In May 2013 the Federation of the Swiss Watch Industry (FH) announced that industry and government leaders had signed a memorandum regarding China’s plans to cut tariffs on Swiss watches incrementally over the next decade, with an end result of a 60 per cent on existing tariffs.
The memorandum formed a part of a broader Free Trade Agreement (FTA) between the two countries, with FTA itself signed on July 6 in Beijing between Johann Schneider-Ammann, Switzerland’s Economic Minister, and China’s Commerce Minister Gao Hucheng.
The FTA is obviously extensive, covering areas such as labour and employment, technology, the environment, intellectual property and competition matters, but it is in the agreements regarding trade barriers for goods and services that are of note for Horologium readers. As well as reductions in duties on Swiss products for pharmaceuticals, textiles, shoes and machine tools, there are, as mentioned, to be important changes for the Swiss watch industry.
According to the agreement Switzerland will implement a policy of no tariffs on 99.7 per cent of products imported from China. China will eventually remove tariffs on 84.2 per cent of products imported from Switzerland.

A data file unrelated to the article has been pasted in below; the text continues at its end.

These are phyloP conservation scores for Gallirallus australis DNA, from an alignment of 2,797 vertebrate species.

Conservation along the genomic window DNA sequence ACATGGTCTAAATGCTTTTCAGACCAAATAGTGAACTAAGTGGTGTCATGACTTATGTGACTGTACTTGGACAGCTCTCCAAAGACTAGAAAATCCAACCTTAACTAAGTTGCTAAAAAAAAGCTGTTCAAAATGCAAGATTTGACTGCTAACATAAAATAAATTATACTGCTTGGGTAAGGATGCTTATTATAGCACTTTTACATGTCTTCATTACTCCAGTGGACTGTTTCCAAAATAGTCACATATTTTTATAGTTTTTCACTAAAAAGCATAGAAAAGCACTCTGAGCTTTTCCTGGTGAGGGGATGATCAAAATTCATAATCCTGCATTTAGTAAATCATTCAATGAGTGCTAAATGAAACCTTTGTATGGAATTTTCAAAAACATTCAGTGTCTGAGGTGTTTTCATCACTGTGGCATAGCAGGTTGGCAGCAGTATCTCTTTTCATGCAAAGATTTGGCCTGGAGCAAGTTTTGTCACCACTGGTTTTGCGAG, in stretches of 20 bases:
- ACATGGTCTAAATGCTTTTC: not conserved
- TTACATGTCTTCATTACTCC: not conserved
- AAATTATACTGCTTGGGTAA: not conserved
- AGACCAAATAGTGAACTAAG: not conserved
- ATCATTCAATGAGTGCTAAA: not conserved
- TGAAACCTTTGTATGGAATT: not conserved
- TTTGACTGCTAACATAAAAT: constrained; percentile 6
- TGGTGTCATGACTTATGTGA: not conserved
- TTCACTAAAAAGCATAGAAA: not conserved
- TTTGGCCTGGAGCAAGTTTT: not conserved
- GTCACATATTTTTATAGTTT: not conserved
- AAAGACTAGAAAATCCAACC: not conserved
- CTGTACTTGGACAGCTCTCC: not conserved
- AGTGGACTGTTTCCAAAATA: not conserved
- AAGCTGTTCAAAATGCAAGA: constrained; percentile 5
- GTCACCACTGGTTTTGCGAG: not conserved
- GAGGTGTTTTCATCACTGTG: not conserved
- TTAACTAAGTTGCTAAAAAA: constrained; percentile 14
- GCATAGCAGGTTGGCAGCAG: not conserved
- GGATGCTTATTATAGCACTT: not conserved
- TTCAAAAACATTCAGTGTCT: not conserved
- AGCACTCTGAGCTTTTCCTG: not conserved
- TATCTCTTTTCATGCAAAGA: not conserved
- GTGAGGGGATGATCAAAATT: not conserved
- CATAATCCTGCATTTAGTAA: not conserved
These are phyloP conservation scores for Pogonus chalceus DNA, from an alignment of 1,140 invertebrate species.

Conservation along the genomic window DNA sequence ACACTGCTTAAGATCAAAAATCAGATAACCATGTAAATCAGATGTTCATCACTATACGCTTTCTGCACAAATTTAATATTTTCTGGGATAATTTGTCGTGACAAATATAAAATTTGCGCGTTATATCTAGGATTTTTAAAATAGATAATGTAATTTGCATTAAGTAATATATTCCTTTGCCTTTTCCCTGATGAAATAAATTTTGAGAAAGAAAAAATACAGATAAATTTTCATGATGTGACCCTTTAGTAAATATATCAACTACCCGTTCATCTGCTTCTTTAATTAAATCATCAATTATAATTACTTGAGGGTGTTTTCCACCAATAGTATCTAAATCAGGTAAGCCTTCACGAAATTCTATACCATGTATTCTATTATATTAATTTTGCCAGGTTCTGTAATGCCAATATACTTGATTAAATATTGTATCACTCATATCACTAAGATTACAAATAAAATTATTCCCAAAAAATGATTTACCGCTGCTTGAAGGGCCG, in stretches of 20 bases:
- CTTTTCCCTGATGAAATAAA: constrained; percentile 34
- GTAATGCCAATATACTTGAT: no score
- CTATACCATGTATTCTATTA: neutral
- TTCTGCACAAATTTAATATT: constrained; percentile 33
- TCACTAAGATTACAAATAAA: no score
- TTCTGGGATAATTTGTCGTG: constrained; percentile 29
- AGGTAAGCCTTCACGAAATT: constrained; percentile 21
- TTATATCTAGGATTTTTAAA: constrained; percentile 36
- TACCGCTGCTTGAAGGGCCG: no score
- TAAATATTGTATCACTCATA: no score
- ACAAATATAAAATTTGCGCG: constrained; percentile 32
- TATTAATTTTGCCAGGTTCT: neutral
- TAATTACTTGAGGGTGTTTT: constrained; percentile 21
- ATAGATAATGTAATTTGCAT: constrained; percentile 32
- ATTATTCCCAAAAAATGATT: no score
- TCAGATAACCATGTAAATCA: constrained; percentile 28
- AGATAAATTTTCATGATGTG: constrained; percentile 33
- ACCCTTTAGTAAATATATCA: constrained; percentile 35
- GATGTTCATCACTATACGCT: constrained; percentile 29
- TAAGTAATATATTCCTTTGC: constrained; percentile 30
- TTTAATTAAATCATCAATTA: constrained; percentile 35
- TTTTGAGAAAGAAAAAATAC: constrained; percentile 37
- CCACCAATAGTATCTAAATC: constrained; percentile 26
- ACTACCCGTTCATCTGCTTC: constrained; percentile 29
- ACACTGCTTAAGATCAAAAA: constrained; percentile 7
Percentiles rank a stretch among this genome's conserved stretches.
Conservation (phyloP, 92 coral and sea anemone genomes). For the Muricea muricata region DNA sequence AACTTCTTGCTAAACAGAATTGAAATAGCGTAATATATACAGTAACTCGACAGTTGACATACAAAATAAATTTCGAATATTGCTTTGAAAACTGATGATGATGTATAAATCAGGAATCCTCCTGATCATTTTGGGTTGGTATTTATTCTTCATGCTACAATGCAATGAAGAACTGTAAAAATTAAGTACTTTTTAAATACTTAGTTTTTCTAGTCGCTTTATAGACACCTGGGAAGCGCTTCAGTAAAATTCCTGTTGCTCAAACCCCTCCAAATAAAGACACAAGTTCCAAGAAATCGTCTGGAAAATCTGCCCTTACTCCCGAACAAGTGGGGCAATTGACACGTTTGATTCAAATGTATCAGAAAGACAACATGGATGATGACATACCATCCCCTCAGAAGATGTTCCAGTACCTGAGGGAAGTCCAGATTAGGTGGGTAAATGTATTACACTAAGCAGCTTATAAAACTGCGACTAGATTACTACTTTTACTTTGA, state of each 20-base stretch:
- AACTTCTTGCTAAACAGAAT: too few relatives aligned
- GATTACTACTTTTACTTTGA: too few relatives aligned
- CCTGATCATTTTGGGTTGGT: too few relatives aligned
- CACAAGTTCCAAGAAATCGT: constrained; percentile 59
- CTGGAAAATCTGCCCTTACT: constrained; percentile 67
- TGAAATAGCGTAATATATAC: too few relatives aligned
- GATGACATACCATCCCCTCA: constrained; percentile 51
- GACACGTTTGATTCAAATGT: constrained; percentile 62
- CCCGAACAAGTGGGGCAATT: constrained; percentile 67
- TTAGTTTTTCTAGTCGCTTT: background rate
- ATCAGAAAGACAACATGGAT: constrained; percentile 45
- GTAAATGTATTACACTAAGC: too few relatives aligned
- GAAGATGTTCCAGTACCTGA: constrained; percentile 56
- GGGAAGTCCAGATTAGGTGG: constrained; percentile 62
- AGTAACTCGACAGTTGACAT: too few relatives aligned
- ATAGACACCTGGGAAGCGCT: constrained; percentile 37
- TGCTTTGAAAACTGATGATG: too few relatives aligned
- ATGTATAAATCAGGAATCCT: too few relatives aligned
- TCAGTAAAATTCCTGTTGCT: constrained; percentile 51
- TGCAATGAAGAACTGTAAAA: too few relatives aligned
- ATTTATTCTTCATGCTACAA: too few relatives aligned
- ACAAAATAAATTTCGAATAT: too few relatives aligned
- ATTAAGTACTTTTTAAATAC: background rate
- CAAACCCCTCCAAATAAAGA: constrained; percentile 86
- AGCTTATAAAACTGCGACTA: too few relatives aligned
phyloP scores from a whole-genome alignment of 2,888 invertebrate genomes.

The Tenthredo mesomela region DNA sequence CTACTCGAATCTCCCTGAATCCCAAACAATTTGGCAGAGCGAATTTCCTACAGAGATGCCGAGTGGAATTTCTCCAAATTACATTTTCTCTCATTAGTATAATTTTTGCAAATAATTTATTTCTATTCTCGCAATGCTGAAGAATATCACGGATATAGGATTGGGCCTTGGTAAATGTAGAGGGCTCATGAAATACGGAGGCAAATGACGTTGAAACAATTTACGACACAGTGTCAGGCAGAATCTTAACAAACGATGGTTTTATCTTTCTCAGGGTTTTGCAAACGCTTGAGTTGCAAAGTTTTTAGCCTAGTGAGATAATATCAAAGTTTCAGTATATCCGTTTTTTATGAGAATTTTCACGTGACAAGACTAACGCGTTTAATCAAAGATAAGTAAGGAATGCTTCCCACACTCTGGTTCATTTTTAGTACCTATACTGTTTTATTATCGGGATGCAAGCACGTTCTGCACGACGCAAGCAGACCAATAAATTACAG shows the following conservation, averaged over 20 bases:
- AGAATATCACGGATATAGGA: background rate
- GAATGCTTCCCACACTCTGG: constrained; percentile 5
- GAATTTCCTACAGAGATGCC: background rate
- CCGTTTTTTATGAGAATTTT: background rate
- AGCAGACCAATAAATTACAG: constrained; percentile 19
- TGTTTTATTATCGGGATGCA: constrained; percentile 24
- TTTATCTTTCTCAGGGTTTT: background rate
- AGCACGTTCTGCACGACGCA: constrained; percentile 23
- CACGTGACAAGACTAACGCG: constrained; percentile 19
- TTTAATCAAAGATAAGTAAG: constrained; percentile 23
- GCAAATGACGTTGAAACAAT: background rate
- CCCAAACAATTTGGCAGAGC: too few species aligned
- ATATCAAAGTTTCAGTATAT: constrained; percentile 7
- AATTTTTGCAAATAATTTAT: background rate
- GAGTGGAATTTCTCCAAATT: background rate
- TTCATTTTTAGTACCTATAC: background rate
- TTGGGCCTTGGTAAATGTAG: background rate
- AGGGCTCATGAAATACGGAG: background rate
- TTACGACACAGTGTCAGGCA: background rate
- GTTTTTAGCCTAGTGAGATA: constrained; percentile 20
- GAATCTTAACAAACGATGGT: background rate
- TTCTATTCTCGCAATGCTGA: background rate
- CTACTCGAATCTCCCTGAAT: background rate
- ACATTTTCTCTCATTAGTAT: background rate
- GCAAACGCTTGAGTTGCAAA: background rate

Duties on Swiss watch imports to China will be lowered by 18 per cent in the first year and 5 per cent annually after that, with the final 60 per cent reduction reached in ten years.
In addition, customs duties on these watches will drop from current 11 – 12.5 per cent to 4.4 – 5 per cent.
Whilst import duties have been one factor in the high proportion of mainland Chinese purchasing luxury watches in countries where taxes are lower, especially in neighbouring Hong Kong, the luxury tax of 20 per cent on Swiss watches over $1,560 has also been a large contributing factor.
China is Switzerland’s third-largest export market after the European Union and the U.S. In 2012 their bilateral trade was US$26.31 billion. In the first five months of 2013, there were already US$22.9 billion worth of goods traded.
Watches and jewels account for about one-third of Swiss exports to China. They totalled 1.6 billion CHF in 2012, but there has been a bit of a downturn this year, so the signing of the FTA will be a welcome one for the Swiss industry.
Between January and May 2012 exports amounted to 721.3 million CHF. For the corresponding period in 2013, the figure was 553 million CHF, a drop of 23.3 per cent. In May 2013 exports to China were 118.2 million CHF, a 19.4 per cent drop on 2012’s May figure of 146.7 million CHF. See the Federation of Swiss Watch Industry for more figures if interested.
As well as for completed watches, there will be either the removal or reduction of tariffs on watchmaking products such as alarm clocks, movements, exterior components and supplies. Only watch bracelets manufactured from precious metals exported separately will see their 20 per cent customs duty maintained.
The deal will need to be ratified by the Swiss parliament and is expected to take effect in 2014.